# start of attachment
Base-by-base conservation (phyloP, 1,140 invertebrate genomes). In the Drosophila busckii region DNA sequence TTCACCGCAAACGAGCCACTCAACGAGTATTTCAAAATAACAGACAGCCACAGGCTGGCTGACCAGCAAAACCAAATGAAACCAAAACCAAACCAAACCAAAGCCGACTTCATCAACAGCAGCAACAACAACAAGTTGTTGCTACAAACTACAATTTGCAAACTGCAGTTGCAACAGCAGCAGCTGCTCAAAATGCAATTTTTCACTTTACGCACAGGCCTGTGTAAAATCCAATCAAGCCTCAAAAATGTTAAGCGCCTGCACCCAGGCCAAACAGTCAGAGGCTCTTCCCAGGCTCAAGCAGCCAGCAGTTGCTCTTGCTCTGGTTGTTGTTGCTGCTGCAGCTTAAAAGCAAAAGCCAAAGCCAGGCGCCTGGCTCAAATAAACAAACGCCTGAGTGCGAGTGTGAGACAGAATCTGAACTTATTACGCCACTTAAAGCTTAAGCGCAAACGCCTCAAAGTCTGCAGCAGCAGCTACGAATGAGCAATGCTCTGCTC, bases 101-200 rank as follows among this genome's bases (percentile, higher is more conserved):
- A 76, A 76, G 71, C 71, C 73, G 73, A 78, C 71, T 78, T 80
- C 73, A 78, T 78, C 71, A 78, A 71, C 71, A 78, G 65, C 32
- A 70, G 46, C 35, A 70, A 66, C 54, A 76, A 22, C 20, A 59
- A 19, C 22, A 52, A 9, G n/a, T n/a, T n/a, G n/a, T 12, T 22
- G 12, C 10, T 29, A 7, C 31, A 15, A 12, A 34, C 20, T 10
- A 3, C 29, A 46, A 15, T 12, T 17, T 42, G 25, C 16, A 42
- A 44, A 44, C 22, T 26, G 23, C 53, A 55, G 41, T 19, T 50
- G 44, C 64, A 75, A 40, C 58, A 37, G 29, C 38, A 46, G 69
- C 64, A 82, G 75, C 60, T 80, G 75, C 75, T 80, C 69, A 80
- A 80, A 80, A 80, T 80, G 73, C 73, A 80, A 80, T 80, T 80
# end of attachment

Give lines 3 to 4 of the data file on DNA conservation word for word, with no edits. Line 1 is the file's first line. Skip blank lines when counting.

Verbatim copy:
- C 73, A 78, T 78, C 71, A 78, A 71, C 71, A 78, G 65, C 32
- A 70, G 46, C 35, A 70, A 66, C 54, A 76, A 22, C 20, A 59